This should help you with terminology related to boiler insurance. It includes the terms we use in our Terms and Conditions. The intention of the glossary is to help you understand some of the technical terms used on the website. That is, it is a ‘layman’s guide’ to the terms. It does not constitute a legal or policy definition of any word term or phrase. If you want a more detailed technical or definitive explanation of any term, please contact us and we will do our best to help you.

Bleeding the radiators

If air gets in the heating system, it can prevent the water circulating properly, a radiator that is warm at the bottom and cold at the top needs to be bled. By turning the radiator bleed valve (with a radiator key), the air will rush out until water spurts out of the bleed valve. This should be done when the heating system is turned off and the system is cold; otherwise, more air can enter the system. This is not covered by the insurance as it is a maintenance matter.

Boiler insurance

The term used generically to describe the parts replacement insurance for boilers and central heating systems. The parts inside the boiler (and other specified parts) are what is covered by the insurance. The heating appliance as a unit is not covered for replacement as all boilers wear out so the need to replace a boiler is an eventual certainty and therefore not an insured risk.


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British Thermal Unit – a unit of energy for measuring heat output. Domestic boilers typically range from 30,000 to 90,000 BTUs.

Casing (of boiler)

A boiler will have an outer casing (the part of it you see), the condition of which is not essential to the working of the boiler. In other words, if it is dented, the boiler will still work and the insurance will not pay to fix the dent.

Claim limit

The upper limit per claim that the insurance will pay. It does not mean every claim will automatically pay this amount. The insurance pays for repairing or replacing a faulty component/s up to the claim limit.

Combination boiler

A boiler that is turned on when a domestic hot water tap is turned on or when the heating system is timed to go on. New combination boilers must now be condensing boilers, which re-use the condensation from the flue gases.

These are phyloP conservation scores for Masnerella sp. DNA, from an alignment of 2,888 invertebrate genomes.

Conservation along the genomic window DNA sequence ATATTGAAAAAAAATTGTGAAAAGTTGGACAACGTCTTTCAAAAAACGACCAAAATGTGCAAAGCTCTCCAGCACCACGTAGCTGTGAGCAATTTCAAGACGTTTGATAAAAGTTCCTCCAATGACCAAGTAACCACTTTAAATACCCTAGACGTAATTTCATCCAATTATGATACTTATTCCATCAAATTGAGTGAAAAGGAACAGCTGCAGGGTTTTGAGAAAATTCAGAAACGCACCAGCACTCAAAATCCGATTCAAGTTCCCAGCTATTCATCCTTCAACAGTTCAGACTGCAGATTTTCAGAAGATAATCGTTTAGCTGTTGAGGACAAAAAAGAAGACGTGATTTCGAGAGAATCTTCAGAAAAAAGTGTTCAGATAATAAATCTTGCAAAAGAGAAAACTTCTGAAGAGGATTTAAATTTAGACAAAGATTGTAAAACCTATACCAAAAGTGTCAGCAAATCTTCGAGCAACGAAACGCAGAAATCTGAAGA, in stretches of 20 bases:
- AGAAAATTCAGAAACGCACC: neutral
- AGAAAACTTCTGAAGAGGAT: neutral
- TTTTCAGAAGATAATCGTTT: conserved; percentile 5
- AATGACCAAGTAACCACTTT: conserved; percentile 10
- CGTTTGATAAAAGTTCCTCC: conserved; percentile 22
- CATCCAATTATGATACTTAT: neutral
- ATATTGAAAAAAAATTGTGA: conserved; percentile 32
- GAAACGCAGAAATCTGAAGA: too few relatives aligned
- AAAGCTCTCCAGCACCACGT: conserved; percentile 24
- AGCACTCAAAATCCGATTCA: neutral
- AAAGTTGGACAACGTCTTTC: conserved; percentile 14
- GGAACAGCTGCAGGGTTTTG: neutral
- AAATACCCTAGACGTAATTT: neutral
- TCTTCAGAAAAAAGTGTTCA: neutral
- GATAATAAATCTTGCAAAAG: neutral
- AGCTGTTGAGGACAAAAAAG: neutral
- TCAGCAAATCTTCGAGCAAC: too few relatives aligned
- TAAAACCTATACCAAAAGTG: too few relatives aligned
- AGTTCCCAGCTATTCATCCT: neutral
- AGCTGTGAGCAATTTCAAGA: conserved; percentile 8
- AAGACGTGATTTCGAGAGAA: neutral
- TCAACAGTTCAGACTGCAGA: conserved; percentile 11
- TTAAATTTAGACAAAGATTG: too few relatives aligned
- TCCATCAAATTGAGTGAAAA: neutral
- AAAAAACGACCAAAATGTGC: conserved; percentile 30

When a boiler is beyond economical repair: usually an engineer will make this decision. The insurance will no longer pay for repairs after a boiler has been condemned.

Condensing boiler

Condensation from a boiler contains heat; this creates water vapour, which is discharged through the boiler flue. In recent years, boilers have been re-designed to capture some of the latent heat produced by condensing the flue gases making them more efficient. Legislation now requires that all new natural gas, LPG and oil-fired boilers are condensing; these boilers may have two heat exchangers.

Condensing boilers will need a drainpipe installed to allow for the safe disposal of the excess condensation. This condensation is slightly acidic and is corrosive, all pipework associated with condensation must be formed of plastic construction. Because condensing boilers are more complex than conventional heat only appliances they are generally more expensive to buy and insure.

Consequential loss

A term used in insurance policies to state that the insurance would not pay for losses suffered by the insured because of the failure or breakdown of the items that are insured. For example, in boiler insurance, the insurance will pay for the boiler to be repaired but not for the ten new kettles, which the customers bought to supply themselves with hot water while the boiler was not working. In boilerplus, the term consequential loss means losses or damage not directly covered in the term consequential loss means losses or damage not directly covered in the Terms and Conditions.

Conventional boiler

A boiler that heats hot water which is then stored in a hot water cylinder, as well as heating the water in the radiators. New conventional boilers must now be condensing boilers, which re-use the condensation from the flue gases.


A radiator, standard in most homes through which hot water circulates allowing the heat to disperse to the surrounding area, (space heating). Radiators are fed by two pipes, which each have an isolation valve attached for maintenance purposes and to control the temperature of the radiator.

Cooling-off period

When you take out the insurance, this is the period of time you have to change your mind and ask for a full refund. You can ask for this refund in writing, over the telephone or by email. If you make a claim during the cooling off period, you cannot receive a refund as you will have received the benefit of the insurance and will therefore be liable for the premium.


Damage caused by corrosion is long-term; it is not the result of a sudden and unexpected breakdown of a component. Where corrosion damages parts in a heating system, the insurance will not cover the cost. Corrosion can be avoided by having appropriate corrosion inhibitors and filters added to the system.